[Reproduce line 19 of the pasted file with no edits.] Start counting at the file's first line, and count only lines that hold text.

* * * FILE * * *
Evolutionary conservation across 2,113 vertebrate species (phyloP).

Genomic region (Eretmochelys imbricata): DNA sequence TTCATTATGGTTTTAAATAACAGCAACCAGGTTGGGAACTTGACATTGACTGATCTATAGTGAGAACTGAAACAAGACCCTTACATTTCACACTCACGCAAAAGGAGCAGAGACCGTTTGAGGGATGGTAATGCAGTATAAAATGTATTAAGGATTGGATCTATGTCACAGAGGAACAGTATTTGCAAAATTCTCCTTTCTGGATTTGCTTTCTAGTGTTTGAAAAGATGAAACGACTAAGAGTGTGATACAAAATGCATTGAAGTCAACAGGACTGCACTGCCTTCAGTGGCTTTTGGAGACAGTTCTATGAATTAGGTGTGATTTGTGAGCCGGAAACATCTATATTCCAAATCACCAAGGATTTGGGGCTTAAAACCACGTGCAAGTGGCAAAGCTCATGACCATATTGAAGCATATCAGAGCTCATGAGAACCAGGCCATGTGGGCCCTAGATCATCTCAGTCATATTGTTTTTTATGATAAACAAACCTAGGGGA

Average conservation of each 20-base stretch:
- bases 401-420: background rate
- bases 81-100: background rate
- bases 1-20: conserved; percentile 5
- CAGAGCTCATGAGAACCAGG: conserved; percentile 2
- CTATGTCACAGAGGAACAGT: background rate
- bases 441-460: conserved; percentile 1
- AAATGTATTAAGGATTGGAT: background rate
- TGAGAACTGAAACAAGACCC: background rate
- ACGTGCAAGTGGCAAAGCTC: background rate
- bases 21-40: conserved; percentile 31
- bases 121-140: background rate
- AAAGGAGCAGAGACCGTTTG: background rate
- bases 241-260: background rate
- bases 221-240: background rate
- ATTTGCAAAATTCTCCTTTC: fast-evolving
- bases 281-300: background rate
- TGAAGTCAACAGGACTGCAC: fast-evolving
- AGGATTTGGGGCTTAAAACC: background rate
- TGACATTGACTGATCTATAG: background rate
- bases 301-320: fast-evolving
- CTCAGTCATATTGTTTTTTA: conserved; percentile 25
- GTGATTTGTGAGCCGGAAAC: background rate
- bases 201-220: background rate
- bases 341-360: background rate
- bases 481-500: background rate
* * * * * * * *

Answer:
- bases 281-300: background rate